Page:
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Correspondent’s week

This week by freelance personal finance journalist Stephen Ellis

At the start of the week, I was full of joie de vivre and by the end, there were signs of hopeful anticipation. However, in between, I was plunged into the depths of despair.

It was the week of the Building Societies’ Association conference in Manchester but that was not the cause of my depression, nor was it the most important event. I am an Arsenal fan. Football was on my mind throughout the week and what took place in the Stade de France cast a cloud over everything else that happened.

To gauge its importance, I even turn down the chance of an evening of food and drinks with building society PRs and other hacks just to go home and watch the game. Such freebie bashes rarely occur on your doorstep when you live outside London. That is why it was so good to have the BSA conference in Man-chester’s International Convention Centre.

Mind you, there did seem to be an obvious link with the Mortgage Business Expo in the G-Mex centre next door, which no one exploited. Indeed, no one at either event seemed to know anything about the other one.

One of the bugbears of personal finance journalists is the case study. When you find one that seems to work, you feel you have hit pay dirt. When there are signs they are going wrong, it is a catastrophe.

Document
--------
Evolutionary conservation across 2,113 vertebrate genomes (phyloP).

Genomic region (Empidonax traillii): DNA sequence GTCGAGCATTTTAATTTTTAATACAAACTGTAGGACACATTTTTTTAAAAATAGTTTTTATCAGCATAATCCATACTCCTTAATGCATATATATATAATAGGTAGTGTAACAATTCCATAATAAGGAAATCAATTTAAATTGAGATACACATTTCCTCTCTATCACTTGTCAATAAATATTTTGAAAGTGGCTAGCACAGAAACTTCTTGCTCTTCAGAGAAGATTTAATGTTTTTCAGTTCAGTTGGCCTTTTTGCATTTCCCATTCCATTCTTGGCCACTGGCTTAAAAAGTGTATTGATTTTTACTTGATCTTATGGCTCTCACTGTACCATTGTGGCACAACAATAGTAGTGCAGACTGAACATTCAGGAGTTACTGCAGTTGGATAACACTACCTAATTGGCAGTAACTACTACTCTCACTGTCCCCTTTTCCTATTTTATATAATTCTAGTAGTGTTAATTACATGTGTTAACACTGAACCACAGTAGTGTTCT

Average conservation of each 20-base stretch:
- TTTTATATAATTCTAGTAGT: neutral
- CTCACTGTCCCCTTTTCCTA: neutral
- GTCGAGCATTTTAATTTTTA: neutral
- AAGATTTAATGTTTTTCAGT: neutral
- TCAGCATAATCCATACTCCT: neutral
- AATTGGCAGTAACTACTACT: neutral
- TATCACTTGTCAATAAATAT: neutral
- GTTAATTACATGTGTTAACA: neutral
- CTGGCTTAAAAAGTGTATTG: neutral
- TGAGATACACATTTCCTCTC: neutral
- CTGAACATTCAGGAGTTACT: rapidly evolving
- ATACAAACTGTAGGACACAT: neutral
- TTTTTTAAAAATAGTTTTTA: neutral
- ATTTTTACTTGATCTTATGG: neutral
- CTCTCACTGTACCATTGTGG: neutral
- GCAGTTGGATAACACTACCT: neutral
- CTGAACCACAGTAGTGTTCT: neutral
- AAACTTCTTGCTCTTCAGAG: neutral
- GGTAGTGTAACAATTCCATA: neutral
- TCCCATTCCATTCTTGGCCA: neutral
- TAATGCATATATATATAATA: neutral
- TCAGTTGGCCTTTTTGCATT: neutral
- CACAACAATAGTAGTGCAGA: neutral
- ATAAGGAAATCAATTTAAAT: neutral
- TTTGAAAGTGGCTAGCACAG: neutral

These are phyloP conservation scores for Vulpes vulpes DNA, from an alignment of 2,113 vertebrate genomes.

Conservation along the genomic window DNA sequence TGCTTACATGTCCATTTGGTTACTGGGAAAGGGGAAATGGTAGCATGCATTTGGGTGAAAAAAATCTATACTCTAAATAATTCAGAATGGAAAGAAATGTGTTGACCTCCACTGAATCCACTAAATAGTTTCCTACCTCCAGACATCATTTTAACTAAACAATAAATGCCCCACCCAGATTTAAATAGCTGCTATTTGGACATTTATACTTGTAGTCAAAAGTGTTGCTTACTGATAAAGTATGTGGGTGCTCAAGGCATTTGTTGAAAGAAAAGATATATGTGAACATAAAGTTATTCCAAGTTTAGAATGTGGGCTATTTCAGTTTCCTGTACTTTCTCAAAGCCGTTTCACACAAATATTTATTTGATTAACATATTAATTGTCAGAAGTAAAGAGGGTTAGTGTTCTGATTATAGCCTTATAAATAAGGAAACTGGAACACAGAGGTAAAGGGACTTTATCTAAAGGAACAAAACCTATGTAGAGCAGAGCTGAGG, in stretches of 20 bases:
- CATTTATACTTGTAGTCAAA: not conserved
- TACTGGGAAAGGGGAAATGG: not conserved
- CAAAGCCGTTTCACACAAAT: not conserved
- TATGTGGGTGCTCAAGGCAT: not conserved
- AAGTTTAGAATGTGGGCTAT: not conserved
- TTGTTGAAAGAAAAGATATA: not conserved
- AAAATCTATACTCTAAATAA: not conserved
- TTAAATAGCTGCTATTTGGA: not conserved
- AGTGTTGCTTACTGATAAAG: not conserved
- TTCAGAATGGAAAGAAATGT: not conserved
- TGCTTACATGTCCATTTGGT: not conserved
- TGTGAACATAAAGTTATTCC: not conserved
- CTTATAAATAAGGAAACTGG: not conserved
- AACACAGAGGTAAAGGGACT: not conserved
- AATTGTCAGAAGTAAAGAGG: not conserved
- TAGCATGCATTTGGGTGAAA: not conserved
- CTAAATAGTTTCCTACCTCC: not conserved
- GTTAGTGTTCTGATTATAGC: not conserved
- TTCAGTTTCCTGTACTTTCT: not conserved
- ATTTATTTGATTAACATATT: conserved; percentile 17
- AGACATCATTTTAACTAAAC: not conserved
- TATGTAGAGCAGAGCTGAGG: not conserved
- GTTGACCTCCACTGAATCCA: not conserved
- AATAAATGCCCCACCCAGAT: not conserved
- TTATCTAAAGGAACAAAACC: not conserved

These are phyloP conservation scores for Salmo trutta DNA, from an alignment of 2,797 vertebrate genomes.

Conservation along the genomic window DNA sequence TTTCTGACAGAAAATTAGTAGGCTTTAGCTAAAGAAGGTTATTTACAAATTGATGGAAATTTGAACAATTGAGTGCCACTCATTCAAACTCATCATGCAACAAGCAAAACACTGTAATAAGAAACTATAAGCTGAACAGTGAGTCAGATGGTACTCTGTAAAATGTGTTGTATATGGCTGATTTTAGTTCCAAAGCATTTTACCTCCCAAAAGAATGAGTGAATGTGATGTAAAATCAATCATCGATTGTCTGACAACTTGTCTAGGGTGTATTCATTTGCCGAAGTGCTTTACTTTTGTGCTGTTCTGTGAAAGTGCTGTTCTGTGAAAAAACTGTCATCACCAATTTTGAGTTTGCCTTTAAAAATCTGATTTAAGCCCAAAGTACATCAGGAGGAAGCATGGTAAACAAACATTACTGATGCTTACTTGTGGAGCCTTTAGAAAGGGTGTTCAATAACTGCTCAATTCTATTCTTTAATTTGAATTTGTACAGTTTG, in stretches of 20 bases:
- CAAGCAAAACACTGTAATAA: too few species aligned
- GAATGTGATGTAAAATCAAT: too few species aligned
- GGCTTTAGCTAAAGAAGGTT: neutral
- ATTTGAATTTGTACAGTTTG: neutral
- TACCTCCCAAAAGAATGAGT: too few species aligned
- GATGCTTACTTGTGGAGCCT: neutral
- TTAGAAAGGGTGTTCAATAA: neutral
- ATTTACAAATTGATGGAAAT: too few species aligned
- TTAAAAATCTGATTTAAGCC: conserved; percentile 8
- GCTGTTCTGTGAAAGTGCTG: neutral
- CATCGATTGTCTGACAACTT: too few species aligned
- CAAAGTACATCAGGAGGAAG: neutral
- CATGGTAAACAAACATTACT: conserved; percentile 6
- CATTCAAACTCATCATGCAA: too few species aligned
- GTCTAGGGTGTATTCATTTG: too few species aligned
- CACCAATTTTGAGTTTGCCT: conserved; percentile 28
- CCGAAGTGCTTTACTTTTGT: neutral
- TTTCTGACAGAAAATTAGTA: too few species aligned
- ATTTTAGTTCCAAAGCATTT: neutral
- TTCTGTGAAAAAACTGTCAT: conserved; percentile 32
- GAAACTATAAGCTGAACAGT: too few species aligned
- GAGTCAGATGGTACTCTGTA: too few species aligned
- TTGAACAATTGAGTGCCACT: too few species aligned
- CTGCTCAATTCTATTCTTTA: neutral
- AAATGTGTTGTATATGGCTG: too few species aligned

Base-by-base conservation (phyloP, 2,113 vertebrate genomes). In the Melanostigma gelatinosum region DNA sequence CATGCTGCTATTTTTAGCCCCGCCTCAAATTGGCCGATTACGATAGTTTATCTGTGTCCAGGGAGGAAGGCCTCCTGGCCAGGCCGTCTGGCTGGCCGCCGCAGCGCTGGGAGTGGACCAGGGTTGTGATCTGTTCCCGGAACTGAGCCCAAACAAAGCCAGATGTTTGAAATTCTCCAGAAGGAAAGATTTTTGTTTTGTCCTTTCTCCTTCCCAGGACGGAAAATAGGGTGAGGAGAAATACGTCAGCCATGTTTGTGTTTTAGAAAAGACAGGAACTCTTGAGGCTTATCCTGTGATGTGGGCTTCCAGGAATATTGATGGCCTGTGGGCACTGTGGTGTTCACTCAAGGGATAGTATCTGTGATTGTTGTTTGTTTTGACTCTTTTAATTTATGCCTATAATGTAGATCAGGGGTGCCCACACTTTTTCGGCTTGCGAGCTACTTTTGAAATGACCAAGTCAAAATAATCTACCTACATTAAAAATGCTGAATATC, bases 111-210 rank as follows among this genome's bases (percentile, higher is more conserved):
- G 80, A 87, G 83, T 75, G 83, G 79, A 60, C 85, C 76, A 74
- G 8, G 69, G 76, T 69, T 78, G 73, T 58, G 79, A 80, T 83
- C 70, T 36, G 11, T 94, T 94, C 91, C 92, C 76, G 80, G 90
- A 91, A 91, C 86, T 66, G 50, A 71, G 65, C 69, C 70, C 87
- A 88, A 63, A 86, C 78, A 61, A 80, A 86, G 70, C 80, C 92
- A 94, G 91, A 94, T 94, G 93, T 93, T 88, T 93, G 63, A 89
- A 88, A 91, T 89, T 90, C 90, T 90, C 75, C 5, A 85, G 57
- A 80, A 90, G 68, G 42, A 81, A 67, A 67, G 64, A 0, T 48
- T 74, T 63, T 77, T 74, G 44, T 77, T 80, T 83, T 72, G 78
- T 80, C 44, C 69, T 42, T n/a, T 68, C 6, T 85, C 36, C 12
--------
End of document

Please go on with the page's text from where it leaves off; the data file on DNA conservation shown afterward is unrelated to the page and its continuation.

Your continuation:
The week hardly gets off to a good start when I hear that a case study for the Telegraph had been awkward when contacted by the photographer and is asking what financial inducement there is for him to take part.

To make matters worse, in my haste to get everyone involved, I mistakenly send the email to Charlton Athletic supporter Ben Rogof of Polar Capital Technology investment trust instead of Ben Robinson of New Star (a Spurs supporter). Oh the joys of the internet, where every last little error is exposed for all the world to see.

Just how much computers have come to dominate our lives was demonstrated by the bank of machines available to journalists in the press room at the BSA conference. It was not so many years ago when you were hard pressed to find a phone you could use to file copy at such events.

Mind you, I am getting long in the tooth. I have a couple of drinks with Market Harborough chief exec Philip Dearing. It is the first time I have seen him in some 12 years. In the intervening period, the whole of the financial services industry has changed drastically, as he reveals by telling me that nearly 40 per cent of his society’s overall business now has some internet connection.

There is also a session on internet selling at the BSA conference although my attention is drawn to a discussion about ageism, where most of the commentators seem to be close to retirement age, whatever that might be.

But the conference gives me a great chance to catch up with friends and contacts such as Alan Oliver of Nationwide (a Chelsea fan), Alison Rolls of Norwich & Peterborough (a Norwich City supporter with a Chelsea fan for a husband) and Rachel Blackmore of the BSA (whose other half supports West Ham).

Also managed to squeeze in a meeting with the Co-op’s Dave Smith (a long-term Stoke supporter). He talks about the need for England supporters to check their insurance if travelling to the World Cup in Germany. He even manages to mention motor, travel and breakdown cover in the same breath.

Frankly, I am becoming more pessimistic about England’s chances. Then comes the good news that Thierry Henry is planning on staying at Arsenal.

The case study problem was also sorted out. Not such a bad week after all.

Any Out of Contexts or Diary stories? Send them to Diary editor Paul McMillan, email: or telephone: 020 7970 4776


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